Don’t Neglect Your Longest-Standing Members

By Robert G. Alexander • September 7, 2013

Bob Alexander
Bob Alexander

More members than you think may be wondering what to do next with the businesses they’ve worked so hard to build. Here are three basic types of buy-sell agreements and 21 key issues to consider.


  • Without appropriate “exit” plans in place, ownership changes can be worse than Hollywood divorces–bitter, expensive and devastating to all involved.
  • Buy-sell agreements come in three basic forms, but they must be individually tailored to suit the specific needs of your members’ businesses.
  • Make sure the agreement meets your ongoing needs, including tax, retirement, insurance and funding issues.

While most associations devote enormous time and resources into recruiting and retaining up-and-coming members of their profession, don’t overlook your longest standing members. While many of them are in the final stages of their careers, mature members can be highly influential when it comes to recommending your association to others—making key introductions to industry suppliers, potential speakers, government organizations and academic institutions. Whatever you do, you don’t want to ignore them.

Sure, some mature members continue to serve as volunteers or board members as they wind down their careers, but have you thought lately about the membership benefits—real benefits—that are targeted just for them?
In my decades of involvement with trade associations and other not-for-profit organizations, I’ve found that many long-standing members are owners of companies or firms that serve their industries. What’s more, they’re often the founder of that company or firm, which is often family-owned.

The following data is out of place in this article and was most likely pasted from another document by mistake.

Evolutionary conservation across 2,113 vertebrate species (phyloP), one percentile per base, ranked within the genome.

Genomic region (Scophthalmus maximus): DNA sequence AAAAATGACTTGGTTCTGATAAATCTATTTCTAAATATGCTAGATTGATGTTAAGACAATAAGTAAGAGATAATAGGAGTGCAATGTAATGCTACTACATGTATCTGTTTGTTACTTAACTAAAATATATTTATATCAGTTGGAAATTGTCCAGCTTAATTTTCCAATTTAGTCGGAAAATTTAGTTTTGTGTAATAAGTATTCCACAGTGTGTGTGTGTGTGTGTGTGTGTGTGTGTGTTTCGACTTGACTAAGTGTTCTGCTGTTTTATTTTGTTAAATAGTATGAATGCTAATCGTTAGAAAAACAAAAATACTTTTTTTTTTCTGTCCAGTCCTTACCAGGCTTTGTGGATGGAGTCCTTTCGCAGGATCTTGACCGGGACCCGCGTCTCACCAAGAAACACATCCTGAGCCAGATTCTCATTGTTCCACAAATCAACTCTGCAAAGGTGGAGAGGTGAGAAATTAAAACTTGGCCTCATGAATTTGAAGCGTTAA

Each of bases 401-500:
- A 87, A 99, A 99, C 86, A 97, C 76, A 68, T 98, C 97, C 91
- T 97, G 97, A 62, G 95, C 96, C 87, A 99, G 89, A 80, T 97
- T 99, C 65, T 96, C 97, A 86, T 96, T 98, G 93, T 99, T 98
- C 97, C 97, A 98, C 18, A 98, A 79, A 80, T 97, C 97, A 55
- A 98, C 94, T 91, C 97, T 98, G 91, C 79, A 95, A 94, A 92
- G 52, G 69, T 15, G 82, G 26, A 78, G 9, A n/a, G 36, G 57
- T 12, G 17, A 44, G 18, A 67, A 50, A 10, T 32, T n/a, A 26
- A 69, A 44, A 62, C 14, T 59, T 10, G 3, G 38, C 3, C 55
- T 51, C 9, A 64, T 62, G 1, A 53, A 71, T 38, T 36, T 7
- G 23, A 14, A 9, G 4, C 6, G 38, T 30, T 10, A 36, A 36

You might be surprised to learn that many of these companies or firms—no matter how large and successful—do not have real succession plans in place. Many times the founder does not have a child, spouse or trusted employee with the willingness (or chops) to take over day-to-day management of the business.

And, boy it gets dicey when emotions and family dynamics get mixed in with balance sheets and income statements.

Helping members protect what they’ve worked so hard to build

Almost all owners of closely held businesses put all of their time, effort and money into launching and growing their businesses. Tragically, they put little effort into protecting what they have built from devastation caused by one or more of the owners leaving the business. Without an appropriate “exit” plan in place, changes in business ownership can be worse than a Hollywood divorce—bitter, expensive and devastating to all involved. And worst of all, a very successful business, which contributes greatly to the community and which provides lots of jobs, may get sold for way below fair market value, and it often merges or relocates.

Don’t be fooled! Changes in ownership happen every day in all types of businesses for a multitude of reasons: death, retirement, disability, divorce, voluntary and involuntary termination of employment, lawsuits, financial and economic setbacks, bankruptcy, and selling and gifting interests, just to name a few. The disruptions caused by these events usually result in severe financial consequences for everyone involved, including collateral damage to customer, supplier, banking and employee relationships, as well as to long-term company goodwill.